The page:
A doula can still be very active at a birth that includes an epidural or cesarean procedure. At a cesarean birth a doula can help to make sure the room is kept calm and peaceful, offer a description of the birth as it occurs or record the birth with a video or digital camera while the birth partner sits near your head to provide emotional support, or vice versa. After the baby is born, a doula can help baby establish breastfeeding if desired, or if necessary, either the birth partner or doula can accompany the baby while the other person stays with you in the operating room while the surgery is completed. A doula can also write a birth story of the cesarean birth, helping to reinforce your memory of a beautiful and loving birth experience. Please check out this wonderful article Best Cesarean Possible written by Penny Simkin, the “Doula of all Doulas.”

Research shows that the chance of having a forceps or vacuum-assisted delivery or cesarean birth decrease if the epidural is not administered until a consistent active labor pattern has been established. Many doctors allow a laboring woman to receive her epidural until she reaches 4-5 cm dilation which could take hours before reaching this point. During this time a doula can offer the many comfort measures in which she is trained. Once the epidural has been administered a doula can ensure you are in an appropriate position to protect your back and hips and help you feel more connected to your birth experience by talking with you about your baby’s arrival.

How does a doula interact with hospital staff and care providers?

A doula is trained to work with your medical care providers to give you a safe and satisfying birth experience. Her role is to help you and your partner get information and hold the space so that you can both make an informed and consented decision. She will also help you effectively communicate with your care givers and remind you if there is a deviation from your birth plan or wishes, but she does not make decisions for you or speak on your behalf.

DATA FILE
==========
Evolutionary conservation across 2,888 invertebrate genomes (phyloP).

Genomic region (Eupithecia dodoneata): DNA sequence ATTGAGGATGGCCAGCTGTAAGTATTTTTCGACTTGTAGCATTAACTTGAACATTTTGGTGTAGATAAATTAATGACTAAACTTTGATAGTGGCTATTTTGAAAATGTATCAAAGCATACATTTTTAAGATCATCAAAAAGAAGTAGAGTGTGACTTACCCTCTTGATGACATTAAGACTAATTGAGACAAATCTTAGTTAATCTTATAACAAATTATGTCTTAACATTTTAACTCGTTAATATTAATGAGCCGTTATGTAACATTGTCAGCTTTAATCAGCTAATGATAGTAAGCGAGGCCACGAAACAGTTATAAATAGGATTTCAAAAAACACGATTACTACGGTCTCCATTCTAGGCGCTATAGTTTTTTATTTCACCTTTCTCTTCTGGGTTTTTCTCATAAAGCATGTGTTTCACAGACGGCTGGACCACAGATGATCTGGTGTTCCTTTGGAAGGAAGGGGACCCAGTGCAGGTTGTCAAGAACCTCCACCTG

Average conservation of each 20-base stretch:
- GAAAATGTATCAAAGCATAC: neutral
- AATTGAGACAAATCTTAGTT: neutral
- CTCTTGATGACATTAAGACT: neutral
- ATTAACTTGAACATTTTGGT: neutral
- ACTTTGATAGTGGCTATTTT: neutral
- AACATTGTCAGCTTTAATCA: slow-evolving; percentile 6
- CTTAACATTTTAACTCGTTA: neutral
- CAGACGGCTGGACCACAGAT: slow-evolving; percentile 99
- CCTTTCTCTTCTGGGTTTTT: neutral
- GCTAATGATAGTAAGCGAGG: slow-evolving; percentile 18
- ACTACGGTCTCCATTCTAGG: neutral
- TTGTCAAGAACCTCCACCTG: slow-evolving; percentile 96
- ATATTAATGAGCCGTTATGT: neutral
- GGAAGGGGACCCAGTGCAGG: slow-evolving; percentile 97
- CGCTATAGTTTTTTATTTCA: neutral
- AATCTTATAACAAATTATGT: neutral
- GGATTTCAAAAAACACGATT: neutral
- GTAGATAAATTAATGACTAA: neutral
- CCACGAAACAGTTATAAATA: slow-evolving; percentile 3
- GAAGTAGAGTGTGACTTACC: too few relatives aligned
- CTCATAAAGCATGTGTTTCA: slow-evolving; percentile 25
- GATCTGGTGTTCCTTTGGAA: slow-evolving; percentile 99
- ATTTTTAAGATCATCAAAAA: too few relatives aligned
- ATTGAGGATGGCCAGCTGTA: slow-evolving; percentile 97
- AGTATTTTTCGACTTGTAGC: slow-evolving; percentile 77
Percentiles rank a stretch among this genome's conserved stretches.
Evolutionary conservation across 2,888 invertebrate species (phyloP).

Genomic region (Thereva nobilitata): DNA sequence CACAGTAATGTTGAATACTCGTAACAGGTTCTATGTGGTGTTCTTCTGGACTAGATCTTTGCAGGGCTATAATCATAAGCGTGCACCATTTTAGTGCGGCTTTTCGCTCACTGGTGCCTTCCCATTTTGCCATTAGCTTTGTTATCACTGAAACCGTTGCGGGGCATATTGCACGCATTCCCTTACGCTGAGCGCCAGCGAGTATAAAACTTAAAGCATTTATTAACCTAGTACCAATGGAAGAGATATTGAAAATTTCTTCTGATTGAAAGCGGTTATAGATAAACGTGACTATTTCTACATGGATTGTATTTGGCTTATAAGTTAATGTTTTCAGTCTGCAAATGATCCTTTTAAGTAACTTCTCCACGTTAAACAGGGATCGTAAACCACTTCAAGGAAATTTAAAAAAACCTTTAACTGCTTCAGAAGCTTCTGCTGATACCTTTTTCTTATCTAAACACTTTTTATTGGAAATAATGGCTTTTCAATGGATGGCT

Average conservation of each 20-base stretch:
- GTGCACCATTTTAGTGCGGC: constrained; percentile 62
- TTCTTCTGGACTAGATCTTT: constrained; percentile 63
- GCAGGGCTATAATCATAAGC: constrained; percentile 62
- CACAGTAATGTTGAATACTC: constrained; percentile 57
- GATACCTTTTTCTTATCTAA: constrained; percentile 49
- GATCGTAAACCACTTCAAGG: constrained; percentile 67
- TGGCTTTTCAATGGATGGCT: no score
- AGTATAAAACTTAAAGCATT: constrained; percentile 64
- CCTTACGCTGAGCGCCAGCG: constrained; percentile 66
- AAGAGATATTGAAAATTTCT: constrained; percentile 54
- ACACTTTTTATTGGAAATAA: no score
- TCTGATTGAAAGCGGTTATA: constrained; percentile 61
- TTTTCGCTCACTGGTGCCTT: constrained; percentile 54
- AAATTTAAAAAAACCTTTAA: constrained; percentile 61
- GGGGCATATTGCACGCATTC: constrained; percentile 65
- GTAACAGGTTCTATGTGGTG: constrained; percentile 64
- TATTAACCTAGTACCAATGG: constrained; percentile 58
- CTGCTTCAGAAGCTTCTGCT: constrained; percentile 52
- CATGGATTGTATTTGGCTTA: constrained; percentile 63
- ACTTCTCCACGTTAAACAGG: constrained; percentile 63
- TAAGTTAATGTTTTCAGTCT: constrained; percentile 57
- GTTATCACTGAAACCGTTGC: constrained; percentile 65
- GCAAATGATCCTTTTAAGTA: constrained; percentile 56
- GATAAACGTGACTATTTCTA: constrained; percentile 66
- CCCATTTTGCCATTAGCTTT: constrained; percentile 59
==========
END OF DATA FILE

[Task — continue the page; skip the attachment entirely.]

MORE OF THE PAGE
How should I go about hiring a doula?

The most important thing is finding a doula that is a good fit for you and your partner. Ask for recommendations from friends and family if they’ve had a doula at their birth. Ask your care provider if they’ve worked with doulas in the past and get recommendations for doulas with whom they’ve had good experiences. Here are some questions to ask your potential doula during the interview process:

Why did you decide to become a doula?
What is your philosophy of birth and supporting women and their partners?
What is your favorite thing about being a doula? Your least favorite?
What training or certifications do you have?
How long have you been a doula?
How many births have you attended?
How many clients do you take on per month?
What do your services include?
Do you work with a back-up doula?
When and where do you join us in labor?

Interview more than one doula to find someone you really connect with. Remember that as you interview her, she will also be interviewing you to make sure that you will make a good team!

Q. What if I get an epidural?
A. My job is to provide you with the best information about the benefits and risks of the epidural and to support whatever decision you make. I want you to do what you need to do to have the birth that is right for you, whether or not that includes pain medication.


Q. How many clients do you take each month?
A. I take no more than 2-3 clients per month, leaving room in my schedule for former clients who are having another baby and for last minute clients who suddenly find themselves in need of a doula.

Q. Do you take insurance?
A. No, but some clients have been reimbursed for doula services, up to 70% of the fee paid. I can provide an invoice which you can submit to your insurance company after your birth.

Q. Are you certified?
A. Yes. I am a DONA certified birth doula, the largest and most well-established doula training and certifying organization.

Q. What are your refund policies?
A. The fee for doula services covers the prenatal visits, on-call time, limiting the number of additional clients, etc. You and your doula are both hoping for a birth that lasts a reasonable amount of time. If you are lucky enough to have a very short labor, everyone ‘wins’ and if you have a very long labor, your doula will be there for as long as you need her to be and not charge you any additional money.

Q. When do you join women in labor?
A. I prefer that you call me when you think you are in labor or as soon as your bag of waters has released, even if you do not yet need me. Together we will decide if I should come right away or wait for further change. I can answer questions and make suggestions over the phone. We will also decide whether to meet at your home or the birth place.



Q. Have you worked with my doctor or midwife?
A. If I have not worked with your care provider, it does not necessarily mean that your doctor or midwife is not doula friendly. There are many wonderful doctors and midwives in the greater Los Angeles area, with new ones arriving and starting or joining existing practices all the time. If you have a care provider with whom I have not worked, I am happy to attend a prenatal visit with you to meet him or her.